Friday, March 2

Back on moral clarity . . .

I just read over the final line of my previous post, and I was powerfully struck by the possibility that my insistence on nuance and uncertainty has a great deal to do with boredom.

It is an unavoidable fact that moral clarity in an unambiguous world just isn't very interesting. Or interesting at all.

Oy. Double oy.

As one of the villains in Crowley's MOONCHILD once memorably put it (with an exhausted sigh): "Consciousness is a burden . . ."

On the other hand, i just read an account of a testimonial lunch given in honor of the (now departed) Arthur Schlesinger Jr, the great historian. On that occasion, last December, Schlesinger remarked -- with his customary to-the-bone quotability -- "The future outwits all our certitudes."

Which I'm likely to insert under the title of the next Caine book.


metabaron said...


I read Moonchild recently and thought it was great. It was actually better than I expected it to be. I was inspired to read it by a recent, excellent biography of the lad himself by Martin Booth. Moonchild brings his ideas across much more accessibly than does Magick in Theory and Practise, as a for example.

Moonchild is reminiscent in plot of a book called That Hideous Strength by C S Lewis, don't know if you've heard of it; it's arguably better constructed as a novel and is apparently reminiscent of Charles Williams.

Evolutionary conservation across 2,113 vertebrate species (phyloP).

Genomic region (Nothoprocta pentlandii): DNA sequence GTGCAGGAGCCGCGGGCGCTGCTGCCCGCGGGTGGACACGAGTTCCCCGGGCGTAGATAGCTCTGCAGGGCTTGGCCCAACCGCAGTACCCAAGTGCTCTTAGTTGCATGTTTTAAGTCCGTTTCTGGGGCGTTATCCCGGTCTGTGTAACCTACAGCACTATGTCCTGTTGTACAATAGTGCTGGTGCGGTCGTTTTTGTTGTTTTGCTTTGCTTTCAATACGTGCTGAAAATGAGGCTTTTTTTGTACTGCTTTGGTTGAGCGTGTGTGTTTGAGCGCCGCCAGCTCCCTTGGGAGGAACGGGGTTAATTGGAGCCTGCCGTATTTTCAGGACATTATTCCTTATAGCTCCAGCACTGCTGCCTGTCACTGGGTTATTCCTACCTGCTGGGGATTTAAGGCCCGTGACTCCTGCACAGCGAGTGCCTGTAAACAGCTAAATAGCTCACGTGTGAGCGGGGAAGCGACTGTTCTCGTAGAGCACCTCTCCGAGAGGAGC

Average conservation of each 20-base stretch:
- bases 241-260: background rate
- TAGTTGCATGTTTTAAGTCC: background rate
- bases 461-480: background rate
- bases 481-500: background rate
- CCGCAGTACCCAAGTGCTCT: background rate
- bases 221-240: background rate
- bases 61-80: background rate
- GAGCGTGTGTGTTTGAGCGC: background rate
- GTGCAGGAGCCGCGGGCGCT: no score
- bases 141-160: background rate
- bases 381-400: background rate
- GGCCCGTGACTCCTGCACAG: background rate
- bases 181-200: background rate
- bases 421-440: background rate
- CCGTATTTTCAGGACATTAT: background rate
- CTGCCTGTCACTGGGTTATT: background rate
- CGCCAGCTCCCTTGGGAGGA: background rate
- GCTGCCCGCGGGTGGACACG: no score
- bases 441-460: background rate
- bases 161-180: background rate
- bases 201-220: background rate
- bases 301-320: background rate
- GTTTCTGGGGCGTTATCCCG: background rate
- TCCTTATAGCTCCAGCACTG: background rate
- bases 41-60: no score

There are number of interesting points about Moonchild. On the one hand Crowley evidently considers himself a white magician and depicts himself (via the characters in his Order) as such and his opponents are depicted otherwise, while of course his detractors, then and now, would violently disagree with this notion. On the other hand his opponents, thinly disguised versions of MacGregor Mathers and A E Waite etc. from the Golden Dawn, in their Black Lodge lead a way of life so unattractive nobody in their right mind would want to go about it. It seems more likely that it's actually impossible to be a black magician and Crowley just needed villains to keep the story going.

Don't know if you agree with any of this, but I would concur that Moonchild is well worth a look.

Best regards


MWS said...

I have read Lewis' Planets Trilogy [OUT OF THE SILENT PLANET, PERELANDRA, and THAT HIDEOUS STRENGTH] at least half a dozen times. PERELANDRA is, in my opinion, the strongest of them. Though anything by Lewis is worth reading, as he was one of the English language's supreme prose stylists.

And anybody who doesn't think it's possible to really be Black Lodge has never met my mother-in-law.

metabaron said...

Lol. Is she an Ipsissimus? :)

There's a similar Black Lodge to Moonchild in That Hideous Strength, and it comes across that it is even more unpleasant to be a member. I wonder if Grant Morrison nicked the talking disembodied head for The Invisibles.

MWS said...

Haven't read The Invisibles, but the talking disembodied head goes at least as far back as The Mabinogion, in which the Head of Bran the Blessed does considerable prophesying 'n' such.

metabaron said...

The Mabinogion? Hmm, I should have remembered that. Is it also John the Baptist's head in that as well?

The Invisibles is well worth a look, as is Alan Moore's Promethea, two different takes on modern magick.